Despite the constant coverage, verging on national obsession, in the UK of the ongoing Brexit talks and processes, recent research has shown that 64% of Small and Medium Enterprises (SMEs) in Britain have not yet prepared a plan for the UK’s exit from the European Union. With the large-scale changes in regulatory requirements and the possibilities of tariffs being introduced where previously there were none, this failure to plan for Brexit could have massive ramifications for businesses around the country.
While employment in the UK is currently at its highest levels since the start of the century and manufacturing growth reaching record levels, this could all be put in jeopardy by an avoidance of addressing the biggest change to the UK economy since they entered the free trade area.
Confidence in the Government is Low
Recent research has also shown that confidence in the UK government to reach a deal with the EU over Brexit is very low, with 35% of businesses believing that no such agreement will be reached. This “hard Brexit” scenario would be a potential disaster with the UK’s terms of trade reverting to standard WTO rules whereby the EU could potentially punish certain industries very heavily with tariffs and restrictive regulations and standards. It is no surprise then to read that 43% of businesses have lost confidence in the government which, due to factional infighting in the ruling Conservative Party, and a disastrous snap election which saw it lose its parliamentary majority have so far been incapable of presenting a strong enough hand at the negotiating table.
One of the surveys was produced by Bibby Financial Services, with their CEO, Edward Winterton, commenting that: “Uncertainty isn’t good for business and Brexit is uncertainty in its most acute form.”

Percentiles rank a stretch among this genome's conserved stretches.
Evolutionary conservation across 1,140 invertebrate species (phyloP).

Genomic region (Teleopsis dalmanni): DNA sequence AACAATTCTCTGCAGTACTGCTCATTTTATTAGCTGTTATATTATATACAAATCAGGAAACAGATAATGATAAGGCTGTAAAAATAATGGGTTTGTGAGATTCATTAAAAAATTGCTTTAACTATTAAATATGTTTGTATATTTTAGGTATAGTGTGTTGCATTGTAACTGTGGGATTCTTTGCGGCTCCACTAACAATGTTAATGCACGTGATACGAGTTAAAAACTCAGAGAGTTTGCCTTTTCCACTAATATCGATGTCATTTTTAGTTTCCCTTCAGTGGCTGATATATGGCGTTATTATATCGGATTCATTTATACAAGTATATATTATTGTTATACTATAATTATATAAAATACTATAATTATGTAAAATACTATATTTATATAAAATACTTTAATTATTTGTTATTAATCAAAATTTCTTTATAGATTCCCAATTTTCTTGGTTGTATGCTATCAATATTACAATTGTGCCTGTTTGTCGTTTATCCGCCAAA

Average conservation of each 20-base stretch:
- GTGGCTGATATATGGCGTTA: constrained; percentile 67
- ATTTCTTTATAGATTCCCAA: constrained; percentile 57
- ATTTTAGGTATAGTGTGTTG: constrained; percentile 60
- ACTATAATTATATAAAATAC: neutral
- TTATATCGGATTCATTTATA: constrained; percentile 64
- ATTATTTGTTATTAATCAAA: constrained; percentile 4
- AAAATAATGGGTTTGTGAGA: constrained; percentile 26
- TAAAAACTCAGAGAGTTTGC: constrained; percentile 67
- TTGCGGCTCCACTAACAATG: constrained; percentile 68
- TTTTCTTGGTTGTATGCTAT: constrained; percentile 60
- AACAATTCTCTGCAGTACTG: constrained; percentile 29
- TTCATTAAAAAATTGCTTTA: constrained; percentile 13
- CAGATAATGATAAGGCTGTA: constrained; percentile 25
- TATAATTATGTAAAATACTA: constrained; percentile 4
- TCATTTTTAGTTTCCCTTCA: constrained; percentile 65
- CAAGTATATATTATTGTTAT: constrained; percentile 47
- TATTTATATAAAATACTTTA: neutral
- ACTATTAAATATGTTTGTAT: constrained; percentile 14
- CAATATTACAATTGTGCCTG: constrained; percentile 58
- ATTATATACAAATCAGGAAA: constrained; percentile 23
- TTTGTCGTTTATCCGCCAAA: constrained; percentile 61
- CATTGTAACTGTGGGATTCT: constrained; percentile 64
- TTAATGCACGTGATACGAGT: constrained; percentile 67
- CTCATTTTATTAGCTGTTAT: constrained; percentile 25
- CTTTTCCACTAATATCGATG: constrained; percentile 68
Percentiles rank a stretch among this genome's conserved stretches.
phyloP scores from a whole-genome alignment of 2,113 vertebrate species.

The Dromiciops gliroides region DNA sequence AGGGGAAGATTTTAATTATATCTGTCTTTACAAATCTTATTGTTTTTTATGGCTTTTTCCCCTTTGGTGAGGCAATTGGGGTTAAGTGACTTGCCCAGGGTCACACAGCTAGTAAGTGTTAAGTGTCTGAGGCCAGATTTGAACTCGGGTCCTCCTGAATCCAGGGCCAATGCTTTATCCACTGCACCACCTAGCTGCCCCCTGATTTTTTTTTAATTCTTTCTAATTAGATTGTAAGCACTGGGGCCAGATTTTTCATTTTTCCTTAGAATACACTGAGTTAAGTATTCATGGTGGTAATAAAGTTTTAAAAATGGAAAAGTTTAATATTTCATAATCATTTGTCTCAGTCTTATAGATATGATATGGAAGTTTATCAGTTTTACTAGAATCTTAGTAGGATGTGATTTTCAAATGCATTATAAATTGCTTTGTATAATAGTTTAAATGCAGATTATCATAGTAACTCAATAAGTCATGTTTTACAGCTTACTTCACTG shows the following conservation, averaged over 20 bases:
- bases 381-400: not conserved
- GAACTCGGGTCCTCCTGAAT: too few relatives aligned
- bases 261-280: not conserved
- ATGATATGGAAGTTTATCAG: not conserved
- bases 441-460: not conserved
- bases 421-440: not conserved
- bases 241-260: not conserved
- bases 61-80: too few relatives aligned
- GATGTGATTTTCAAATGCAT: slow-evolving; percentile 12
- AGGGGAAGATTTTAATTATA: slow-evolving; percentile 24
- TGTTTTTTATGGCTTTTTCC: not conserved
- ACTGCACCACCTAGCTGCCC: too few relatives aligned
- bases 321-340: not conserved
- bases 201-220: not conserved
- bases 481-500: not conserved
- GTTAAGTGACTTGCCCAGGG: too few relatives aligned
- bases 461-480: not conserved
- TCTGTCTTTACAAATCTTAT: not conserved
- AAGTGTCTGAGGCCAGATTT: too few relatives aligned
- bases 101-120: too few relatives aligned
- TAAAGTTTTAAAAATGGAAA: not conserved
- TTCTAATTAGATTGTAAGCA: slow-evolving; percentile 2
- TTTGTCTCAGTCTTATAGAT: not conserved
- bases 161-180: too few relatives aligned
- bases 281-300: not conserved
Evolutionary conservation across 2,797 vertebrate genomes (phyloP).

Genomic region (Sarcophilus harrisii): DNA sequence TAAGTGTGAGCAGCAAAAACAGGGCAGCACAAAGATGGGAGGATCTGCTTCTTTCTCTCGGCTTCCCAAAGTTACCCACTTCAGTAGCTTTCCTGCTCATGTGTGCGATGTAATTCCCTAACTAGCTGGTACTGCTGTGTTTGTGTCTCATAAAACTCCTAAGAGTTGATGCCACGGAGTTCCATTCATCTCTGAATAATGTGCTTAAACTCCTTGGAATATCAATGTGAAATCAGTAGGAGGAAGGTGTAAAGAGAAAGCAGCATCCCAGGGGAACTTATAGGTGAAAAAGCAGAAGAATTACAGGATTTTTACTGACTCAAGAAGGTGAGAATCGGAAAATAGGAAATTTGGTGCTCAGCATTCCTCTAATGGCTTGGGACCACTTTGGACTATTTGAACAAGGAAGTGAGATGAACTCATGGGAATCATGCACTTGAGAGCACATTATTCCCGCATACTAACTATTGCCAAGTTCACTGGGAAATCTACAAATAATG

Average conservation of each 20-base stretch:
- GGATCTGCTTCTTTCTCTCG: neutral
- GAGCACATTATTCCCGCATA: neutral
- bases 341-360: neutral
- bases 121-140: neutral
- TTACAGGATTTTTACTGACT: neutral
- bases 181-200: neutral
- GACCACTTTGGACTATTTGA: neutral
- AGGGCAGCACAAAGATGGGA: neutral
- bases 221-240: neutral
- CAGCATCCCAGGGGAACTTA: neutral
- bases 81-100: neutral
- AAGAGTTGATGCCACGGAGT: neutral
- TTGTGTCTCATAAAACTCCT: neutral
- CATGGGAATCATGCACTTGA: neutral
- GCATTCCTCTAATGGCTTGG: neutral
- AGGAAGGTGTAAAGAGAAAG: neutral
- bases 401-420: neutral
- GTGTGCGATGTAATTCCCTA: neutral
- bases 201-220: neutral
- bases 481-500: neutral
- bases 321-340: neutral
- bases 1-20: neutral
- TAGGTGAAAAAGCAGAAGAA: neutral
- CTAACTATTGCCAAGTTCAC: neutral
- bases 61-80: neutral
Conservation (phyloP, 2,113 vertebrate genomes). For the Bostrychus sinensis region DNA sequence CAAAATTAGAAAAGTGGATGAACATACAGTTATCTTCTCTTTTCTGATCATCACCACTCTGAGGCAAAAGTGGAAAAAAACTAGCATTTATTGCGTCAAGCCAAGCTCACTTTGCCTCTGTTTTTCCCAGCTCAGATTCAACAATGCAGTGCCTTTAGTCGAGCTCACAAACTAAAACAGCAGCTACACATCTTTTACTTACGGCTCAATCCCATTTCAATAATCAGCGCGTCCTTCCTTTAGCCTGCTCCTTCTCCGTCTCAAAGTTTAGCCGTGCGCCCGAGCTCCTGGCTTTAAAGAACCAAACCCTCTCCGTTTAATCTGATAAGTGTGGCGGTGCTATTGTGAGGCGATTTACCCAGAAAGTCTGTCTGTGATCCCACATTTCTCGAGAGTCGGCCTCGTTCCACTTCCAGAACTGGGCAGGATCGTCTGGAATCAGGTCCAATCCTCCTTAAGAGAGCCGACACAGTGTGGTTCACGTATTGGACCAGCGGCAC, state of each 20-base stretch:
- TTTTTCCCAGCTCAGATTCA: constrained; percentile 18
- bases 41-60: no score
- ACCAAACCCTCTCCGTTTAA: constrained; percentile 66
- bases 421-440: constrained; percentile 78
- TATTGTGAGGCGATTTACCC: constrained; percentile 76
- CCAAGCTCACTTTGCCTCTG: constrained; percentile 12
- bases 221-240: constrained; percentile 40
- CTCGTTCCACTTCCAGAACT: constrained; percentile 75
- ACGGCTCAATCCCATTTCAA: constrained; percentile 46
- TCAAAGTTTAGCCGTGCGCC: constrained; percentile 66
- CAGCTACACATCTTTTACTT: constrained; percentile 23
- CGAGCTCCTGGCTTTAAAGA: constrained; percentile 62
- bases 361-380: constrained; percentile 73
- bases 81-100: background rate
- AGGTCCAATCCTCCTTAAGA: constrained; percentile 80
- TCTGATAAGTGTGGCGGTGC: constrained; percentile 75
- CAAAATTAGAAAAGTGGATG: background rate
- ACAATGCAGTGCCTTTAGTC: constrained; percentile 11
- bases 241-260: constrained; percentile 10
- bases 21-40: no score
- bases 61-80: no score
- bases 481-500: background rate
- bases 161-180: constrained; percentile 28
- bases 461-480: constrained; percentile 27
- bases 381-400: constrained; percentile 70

What Businesses Want
The businesses do however have their own ideas as to what the government should be working on to ameliorate the potential Brexit effects, with reduced VAT and other taxes the highest on their wish-list. The possible impacts on employment in the UK are clear however from the 10% fall in confidence among businesses despite the current boom they are experiencing. With nearly 20% expecting profits to drop post-Brexit, the continuing hiring issues facing companies and almost 25% preparing to cut costs, employment in the UK is facing an uncertain period as the country approaches Brexit.
The approaches businesses will take to handle the effects of Brexit will vary but many are already starting to pivot towards new fields to make themselves more agile in the face of political uncertainty. Nearly a third are already focusing more on goods and technology seeking to make the most of the conditions which have seen the UK emerge as one of Europe’s most important tech hubs. This has been one area where the government has indeed performed well, with special regulations and increased investment in the area leading to technology businesses creating twice the amount of jobs as non-tech sectors as well as paying a massive 44% higher wage than the national average.
Overall, concern by businesses over their future after Brexit is understandable. However, the growing uncertainty hasn’t been helped by their own stasis regarding the future and the knock-on effects for employment in the UK are unlikely to be positive.